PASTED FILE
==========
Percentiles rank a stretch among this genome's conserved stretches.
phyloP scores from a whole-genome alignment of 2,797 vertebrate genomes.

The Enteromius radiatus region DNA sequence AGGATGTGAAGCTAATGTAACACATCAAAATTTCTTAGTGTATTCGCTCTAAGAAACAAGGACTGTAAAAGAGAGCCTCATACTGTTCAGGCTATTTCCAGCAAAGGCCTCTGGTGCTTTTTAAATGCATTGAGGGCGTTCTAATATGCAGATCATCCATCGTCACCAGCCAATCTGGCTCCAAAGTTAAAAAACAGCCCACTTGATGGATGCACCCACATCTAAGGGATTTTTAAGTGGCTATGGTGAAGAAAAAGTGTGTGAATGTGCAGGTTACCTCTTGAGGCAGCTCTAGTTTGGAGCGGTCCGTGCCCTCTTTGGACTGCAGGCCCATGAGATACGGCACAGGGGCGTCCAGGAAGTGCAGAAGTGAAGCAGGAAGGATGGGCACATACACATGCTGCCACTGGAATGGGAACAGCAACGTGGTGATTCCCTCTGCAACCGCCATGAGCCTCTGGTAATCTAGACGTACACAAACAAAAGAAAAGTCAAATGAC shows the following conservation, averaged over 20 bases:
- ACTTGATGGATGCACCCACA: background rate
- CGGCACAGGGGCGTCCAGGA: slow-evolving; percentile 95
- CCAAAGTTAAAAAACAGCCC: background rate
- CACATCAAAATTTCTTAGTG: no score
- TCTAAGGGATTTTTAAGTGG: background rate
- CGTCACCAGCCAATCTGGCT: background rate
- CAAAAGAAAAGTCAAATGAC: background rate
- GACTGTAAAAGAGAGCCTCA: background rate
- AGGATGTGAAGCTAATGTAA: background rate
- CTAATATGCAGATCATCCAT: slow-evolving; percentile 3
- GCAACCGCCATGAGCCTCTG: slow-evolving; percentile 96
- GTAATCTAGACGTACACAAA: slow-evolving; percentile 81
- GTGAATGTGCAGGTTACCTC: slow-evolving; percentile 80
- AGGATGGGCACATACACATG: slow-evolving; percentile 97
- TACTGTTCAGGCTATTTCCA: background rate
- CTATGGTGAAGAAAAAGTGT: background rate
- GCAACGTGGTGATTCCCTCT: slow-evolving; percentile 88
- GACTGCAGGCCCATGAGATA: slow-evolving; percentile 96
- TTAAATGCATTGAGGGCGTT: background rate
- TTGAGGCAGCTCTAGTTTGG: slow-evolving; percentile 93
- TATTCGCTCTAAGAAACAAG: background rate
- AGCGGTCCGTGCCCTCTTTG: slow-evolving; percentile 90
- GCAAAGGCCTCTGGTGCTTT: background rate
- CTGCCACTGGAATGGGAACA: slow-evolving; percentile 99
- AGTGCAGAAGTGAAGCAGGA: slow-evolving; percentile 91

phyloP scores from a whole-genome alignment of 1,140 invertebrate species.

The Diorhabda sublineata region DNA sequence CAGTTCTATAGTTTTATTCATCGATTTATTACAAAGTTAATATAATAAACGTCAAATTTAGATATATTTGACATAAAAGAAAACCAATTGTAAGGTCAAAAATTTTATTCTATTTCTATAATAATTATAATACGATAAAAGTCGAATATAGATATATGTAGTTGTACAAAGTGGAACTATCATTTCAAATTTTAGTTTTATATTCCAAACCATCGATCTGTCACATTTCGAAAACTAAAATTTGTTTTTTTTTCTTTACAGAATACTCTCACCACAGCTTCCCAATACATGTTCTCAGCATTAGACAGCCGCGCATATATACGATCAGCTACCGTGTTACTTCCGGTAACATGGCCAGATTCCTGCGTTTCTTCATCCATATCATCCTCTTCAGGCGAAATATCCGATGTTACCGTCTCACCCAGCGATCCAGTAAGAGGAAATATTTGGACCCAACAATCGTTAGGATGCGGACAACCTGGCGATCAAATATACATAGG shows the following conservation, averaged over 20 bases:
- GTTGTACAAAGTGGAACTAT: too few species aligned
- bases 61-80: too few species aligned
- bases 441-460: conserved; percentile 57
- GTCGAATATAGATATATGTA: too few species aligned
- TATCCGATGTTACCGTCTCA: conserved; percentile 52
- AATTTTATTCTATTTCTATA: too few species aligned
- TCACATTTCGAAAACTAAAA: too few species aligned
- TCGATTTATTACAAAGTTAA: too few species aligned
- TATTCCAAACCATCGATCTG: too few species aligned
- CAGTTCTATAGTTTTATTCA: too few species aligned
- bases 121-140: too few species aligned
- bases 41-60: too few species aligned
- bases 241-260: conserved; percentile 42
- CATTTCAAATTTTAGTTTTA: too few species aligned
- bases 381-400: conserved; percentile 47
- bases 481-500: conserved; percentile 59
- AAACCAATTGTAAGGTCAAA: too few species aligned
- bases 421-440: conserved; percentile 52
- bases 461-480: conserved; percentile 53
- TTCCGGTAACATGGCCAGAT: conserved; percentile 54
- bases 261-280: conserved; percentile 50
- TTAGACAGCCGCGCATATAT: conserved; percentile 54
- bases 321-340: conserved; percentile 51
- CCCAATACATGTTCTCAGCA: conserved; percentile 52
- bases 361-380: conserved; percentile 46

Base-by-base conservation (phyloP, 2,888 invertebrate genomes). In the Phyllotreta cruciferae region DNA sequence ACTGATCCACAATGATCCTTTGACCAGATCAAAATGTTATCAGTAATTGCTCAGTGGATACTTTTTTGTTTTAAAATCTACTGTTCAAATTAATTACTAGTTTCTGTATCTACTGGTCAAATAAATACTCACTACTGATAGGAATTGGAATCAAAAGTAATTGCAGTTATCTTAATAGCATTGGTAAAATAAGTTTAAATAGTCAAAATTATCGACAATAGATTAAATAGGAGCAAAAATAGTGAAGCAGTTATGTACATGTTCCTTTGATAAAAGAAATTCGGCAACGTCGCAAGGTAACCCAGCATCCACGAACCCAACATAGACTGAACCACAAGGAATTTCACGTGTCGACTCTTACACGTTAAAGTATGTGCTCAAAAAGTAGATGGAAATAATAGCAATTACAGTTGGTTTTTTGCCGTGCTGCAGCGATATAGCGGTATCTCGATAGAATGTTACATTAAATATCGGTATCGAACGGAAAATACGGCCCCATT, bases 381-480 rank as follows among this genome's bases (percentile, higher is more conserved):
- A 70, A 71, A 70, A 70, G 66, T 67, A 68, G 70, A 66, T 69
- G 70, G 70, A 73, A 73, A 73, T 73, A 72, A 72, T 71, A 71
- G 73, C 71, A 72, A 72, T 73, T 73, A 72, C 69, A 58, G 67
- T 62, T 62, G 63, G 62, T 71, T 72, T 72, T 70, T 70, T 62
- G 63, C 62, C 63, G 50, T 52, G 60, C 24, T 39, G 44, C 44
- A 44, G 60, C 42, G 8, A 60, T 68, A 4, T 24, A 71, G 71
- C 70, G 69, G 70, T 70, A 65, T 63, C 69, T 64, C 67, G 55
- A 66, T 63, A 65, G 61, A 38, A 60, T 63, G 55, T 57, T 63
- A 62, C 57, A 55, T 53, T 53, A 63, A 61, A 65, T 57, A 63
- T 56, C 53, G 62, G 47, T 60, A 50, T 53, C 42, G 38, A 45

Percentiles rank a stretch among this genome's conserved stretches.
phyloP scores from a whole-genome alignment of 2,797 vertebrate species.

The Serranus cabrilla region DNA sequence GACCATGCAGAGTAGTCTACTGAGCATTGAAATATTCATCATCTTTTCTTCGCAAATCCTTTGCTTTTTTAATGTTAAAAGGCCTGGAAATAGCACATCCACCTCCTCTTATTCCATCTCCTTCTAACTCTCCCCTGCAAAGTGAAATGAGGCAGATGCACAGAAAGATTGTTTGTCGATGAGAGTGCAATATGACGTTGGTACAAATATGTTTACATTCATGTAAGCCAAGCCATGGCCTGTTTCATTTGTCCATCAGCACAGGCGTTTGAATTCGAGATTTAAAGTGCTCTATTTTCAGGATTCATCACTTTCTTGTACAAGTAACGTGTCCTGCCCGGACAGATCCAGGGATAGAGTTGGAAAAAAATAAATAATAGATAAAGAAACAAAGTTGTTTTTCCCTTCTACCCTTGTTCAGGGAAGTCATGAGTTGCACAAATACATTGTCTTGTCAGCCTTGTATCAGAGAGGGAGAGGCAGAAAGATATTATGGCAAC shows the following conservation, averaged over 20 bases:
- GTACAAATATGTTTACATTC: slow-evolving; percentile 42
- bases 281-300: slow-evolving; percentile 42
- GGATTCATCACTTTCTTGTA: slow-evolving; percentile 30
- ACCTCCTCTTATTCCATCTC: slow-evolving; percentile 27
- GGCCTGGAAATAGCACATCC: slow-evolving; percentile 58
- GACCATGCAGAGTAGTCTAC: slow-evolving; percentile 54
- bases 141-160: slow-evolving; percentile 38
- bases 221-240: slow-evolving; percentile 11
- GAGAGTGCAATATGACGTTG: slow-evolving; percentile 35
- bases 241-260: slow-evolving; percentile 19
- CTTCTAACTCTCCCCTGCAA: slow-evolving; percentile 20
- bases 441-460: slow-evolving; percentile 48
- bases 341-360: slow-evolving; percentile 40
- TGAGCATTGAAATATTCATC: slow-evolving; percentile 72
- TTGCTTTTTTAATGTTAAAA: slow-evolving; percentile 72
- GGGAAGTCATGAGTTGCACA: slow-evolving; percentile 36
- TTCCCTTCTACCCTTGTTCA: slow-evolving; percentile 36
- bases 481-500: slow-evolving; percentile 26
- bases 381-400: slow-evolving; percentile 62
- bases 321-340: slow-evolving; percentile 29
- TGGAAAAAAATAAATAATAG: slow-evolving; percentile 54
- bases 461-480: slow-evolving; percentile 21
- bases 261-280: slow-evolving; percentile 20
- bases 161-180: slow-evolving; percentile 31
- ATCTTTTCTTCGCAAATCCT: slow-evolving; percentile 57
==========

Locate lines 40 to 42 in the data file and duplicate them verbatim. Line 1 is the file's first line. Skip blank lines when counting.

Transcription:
- CAGTTCTATAGTTTTATTCA: too few species aligned
- bases 121-140: too few species aligned
- bases 41-60: too few species aligned